In short, it didn’t matter that Jean-Paul Belmondo (appearing at a screening of Breathless) doesn’t speak English, and it didn’t matter that Esther Williams waved to the Hollywood Roosevelt Hotel crowd from a wheelchair at poolside. What mattered was that the fans had an opportunity to applaud them as a way of recognizing these stars’ importance in their lives and thanking them for their appearances in film. This is one of the most amazing things about the movies, and something I believe is almost magical: In the world of The Adventures of Robin Hood, Olivia DeHavilland and Errol Flynn are always young and beautiful, and they make impossible characters such as Marion and Robin come to life. The movie worlds never grow old, never change, and we give ourselves up to them again and again. They may not all be comforting and joyous worlds, of course. Take, for example, the beautiful, complete, and dangerous world of Sweet Smell of Success: steely, glittering surfaces; light reflected by rain-soaked streets and taxi cab windows; the characters in their armor — Sidney Falco in his slick suit, J. J. Hunsecker in his metal-rimmed glasses, and Suzy Hunsecker huddled in her fur coat in scene after scene, cringing from the world and her brother’s desire to control her. And the film world has its own life in sound too — the jazzed-up soundtrack, the language that no one in the real world ever spoke: “I’d hate to take a bite out of you; you’re a cookie full of arsenic.”

The TCM Festival viewers relished that experience of being invited into another world, giving up the control we have with the VCR, the DVR, Tivo. Without exception the announcement that inspired the most applause before each movie was, “Please refrain from texting during the screening.” Who would want to text? We were in Grauman’s Chinese Theatre, one of those palaces that prepares you for something wonderful, even impossible, to take place. Surrounded by strangers, we didn’t speak and barely moved. Sometimes the tension was palpable, as when Gene Tierney, playing Ellen Harland in Leave Her to Heaven, stared from behind her sunglasses as her young, disabled brother-in-law drowned a few feet from the rowboat she sat in. And the audience literally gasped as Hitchcock’s saboteur fell over the railing on the torch of the Statue of Liberty. I romantically like to think — but maybe it is true — that people used to feel that way at the movies, when over half the United States population went to the pictures every week. You see the photos of people lined up to see a Judy Garland film or a Cecil B. DeMille epic, and you read about capacity crowds at palaces seating 3,000 people or more.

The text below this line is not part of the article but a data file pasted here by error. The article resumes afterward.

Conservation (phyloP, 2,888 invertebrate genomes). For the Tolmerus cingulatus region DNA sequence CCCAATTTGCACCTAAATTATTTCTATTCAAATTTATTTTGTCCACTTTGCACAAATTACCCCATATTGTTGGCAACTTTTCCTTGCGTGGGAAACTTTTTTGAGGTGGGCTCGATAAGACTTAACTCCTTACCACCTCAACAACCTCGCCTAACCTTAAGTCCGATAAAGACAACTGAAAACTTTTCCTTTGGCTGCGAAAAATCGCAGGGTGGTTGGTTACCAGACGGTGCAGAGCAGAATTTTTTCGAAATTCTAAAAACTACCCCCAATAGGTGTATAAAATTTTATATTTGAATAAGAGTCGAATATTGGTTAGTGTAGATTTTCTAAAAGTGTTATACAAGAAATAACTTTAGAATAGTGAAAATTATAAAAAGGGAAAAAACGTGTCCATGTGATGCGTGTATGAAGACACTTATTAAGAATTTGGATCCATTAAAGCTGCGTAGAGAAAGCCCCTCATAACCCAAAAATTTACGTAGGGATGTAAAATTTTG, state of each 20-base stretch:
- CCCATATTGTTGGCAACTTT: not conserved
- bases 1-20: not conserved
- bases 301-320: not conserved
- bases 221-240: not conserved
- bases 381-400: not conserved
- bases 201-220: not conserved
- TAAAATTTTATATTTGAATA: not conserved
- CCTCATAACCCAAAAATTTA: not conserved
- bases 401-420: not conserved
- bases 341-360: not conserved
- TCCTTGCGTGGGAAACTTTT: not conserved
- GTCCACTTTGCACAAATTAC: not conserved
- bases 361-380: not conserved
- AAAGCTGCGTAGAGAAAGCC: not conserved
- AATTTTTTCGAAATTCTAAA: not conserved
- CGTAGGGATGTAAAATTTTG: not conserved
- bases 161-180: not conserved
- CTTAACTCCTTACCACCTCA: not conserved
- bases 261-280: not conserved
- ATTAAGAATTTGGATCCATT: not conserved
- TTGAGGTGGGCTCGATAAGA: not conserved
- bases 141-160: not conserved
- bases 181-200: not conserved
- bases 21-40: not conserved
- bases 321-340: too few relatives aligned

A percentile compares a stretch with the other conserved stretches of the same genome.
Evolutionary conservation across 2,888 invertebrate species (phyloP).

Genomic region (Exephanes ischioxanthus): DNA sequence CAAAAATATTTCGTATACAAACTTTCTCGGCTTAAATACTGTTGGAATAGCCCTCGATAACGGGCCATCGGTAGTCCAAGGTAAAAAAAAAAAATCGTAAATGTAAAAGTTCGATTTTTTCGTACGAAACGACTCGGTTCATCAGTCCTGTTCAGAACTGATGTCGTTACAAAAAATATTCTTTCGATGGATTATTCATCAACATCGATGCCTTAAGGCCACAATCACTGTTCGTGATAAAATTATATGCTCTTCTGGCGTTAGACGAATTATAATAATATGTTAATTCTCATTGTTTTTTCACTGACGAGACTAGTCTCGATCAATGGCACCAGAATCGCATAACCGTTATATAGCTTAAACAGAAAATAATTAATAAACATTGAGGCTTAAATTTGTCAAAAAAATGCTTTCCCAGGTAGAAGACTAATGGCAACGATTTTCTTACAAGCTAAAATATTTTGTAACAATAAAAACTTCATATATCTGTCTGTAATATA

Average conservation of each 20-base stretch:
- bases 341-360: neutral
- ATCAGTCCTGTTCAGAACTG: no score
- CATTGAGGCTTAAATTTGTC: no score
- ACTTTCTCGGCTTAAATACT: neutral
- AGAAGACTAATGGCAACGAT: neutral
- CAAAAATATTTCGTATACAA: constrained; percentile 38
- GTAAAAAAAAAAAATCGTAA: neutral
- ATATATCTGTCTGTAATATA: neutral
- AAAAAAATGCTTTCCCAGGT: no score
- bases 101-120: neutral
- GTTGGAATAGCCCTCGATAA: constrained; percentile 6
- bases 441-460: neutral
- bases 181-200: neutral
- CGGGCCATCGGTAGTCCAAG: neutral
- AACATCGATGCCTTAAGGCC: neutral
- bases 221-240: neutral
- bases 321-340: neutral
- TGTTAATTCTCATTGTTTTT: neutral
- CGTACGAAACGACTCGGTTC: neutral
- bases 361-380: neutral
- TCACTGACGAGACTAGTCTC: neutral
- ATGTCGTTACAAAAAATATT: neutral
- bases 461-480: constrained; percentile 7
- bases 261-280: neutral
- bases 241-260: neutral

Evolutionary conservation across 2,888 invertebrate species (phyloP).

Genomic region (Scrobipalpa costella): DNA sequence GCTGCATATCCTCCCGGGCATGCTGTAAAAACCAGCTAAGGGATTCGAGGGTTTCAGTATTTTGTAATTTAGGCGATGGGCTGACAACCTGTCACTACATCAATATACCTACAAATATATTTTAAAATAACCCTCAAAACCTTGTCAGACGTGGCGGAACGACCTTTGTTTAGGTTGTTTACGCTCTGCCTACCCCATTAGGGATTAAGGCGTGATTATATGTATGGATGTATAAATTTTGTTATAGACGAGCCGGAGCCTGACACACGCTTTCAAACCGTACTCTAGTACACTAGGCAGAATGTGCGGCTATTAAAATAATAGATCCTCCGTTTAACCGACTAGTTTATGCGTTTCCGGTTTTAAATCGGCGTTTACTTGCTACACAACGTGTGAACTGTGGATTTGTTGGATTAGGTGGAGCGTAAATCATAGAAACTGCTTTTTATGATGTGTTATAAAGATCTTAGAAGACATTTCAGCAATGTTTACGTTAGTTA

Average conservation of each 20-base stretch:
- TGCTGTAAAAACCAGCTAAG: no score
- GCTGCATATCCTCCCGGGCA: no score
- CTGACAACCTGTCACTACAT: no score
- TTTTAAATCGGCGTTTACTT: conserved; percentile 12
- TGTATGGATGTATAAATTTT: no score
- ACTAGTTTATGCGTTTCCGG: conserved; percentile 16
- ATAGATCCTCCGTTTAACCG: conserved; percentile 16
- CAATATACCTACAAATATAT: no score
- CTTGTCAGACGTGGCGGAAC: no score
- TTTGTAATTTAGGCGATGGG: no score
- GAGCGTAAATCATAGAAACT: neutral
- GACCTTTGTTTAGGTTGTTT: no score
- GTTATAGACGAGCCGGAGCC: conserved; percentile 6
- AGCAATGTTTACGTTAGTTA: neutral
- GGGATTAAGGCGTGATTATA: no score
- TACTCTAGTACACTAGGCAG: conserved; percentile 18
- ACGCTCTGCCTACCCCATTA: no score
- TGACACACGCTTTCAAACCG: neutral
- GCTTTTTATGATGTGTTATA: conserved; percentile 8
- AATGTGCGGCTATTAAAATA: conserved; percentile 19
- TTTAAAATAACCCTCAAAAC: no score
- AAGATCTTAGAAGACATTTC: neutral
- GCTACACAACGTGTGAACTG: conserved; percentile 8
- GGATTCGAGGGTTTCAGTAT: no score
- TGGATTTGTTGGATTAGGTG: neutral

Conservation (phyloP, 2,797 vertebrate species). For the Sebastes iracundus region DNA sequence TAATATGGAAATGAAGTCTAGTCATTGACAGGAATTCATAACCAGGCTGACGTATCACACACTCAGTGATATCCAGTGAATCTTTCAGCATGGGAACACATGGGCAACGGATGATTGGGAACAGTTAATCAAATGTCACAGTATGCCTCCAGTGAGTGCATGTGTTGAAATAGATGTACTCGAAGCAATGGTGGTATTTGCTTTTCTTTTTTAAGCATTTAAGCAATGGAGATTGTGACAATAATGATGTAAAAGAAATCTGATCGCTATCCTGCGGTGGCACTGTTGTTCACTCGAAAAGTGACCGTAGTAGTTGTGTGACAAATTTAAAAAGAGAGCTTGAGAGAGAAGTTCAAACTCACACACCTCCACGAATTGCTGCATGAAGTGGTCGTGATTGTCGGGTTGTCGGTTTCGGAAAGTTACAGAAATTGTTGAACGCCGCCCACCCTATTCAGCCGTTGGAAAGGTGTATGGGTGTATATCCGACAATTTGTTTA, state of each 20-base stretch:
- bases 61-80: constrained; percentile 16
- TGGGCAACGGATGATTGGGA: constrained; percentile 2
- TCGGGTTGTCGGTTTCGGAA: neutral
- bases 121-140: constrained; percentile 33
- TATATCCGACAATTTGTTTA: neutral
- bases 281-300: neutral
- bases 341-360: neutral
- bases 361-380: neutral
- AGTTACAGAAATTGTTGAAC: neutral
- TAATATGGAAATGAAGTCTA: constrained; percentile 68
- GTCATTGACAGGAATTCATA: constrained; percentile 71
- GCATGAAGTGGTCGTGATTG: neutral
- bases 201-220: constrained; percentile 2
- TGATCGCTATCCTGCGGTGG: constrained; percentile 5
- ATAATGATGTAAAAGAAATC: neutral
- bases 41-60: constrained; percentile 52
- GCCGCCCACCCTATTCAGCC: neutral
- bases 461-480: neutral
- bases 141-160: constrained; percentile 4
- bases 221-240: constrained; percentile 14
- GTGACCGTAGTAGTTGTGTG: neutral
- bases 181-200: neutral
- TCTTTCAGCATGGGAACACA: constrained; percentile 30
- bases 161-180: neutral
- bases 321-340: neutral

I thought more than once of the contrast between the TCM Festival and academic conferences. I looked for people I know from my 25 years in Film Studies and didn’t see one. I looked for film scholars whose works I’ve read and assigned for my classes; the only one I saw was Donald Bogle, who gave brilliant introductions to a series of controversial cartoons withdrawn from circulation in the 1960s by Warner Bros. due to their racist content. True, there were so many people there that I could have missed the academics, but I’m not sure many attended. I’ve found the same thing at other non-academic film-related events, such as the annual conclaves organized by the Theatre Historical Society. The THS conclaves I’ve been to — Chicago in 2003 and San Jose/San Francisco in 2008 — have been profoundly moving experiences. During the San Jose event, the group visited 25 theatres in four days, including the working nickelodeon at the Niles Essanay Silent Film Museum. The conclave participants are generally not professional historians or scholars, but I’ve learned more from them than I have in many a classroom, and their sheer joy in exploring and discussing movies, music, architecture, theatre organs — a whole range of topics — is contagious. They love this stuff — and the TCM Festival had the same emotional resonance.

Pauline Kael again, from that same short but heartfelt introduction: “Our emotions rise to meet the force coming from the screen, and they go on rising throughout our moviegoing lives. When this happens in a popular art form — when it’s an art experience that we discover for ourselves — it is sometimes disparaged as fannishness. But there’s something there that goes deeper than connoisseurship or taste. It’s a fusion of art and love” (xii). We academics may make a living understanding the classical Hollywood cinema, but understanding it is nothing like experiencing it.

Works Cited

Kael, Pauline. “Author’s Note.” Movie Love: Complete Reviews 1988-1991. New York: Plume/Penguin Books, 1991. xi-xii.

Keegan, Rebecca. “TCM Classic Film Festival: Comic-Con for the Martini Set.” Vanity Fair online, 27 April 2010. Web 16 August 2010.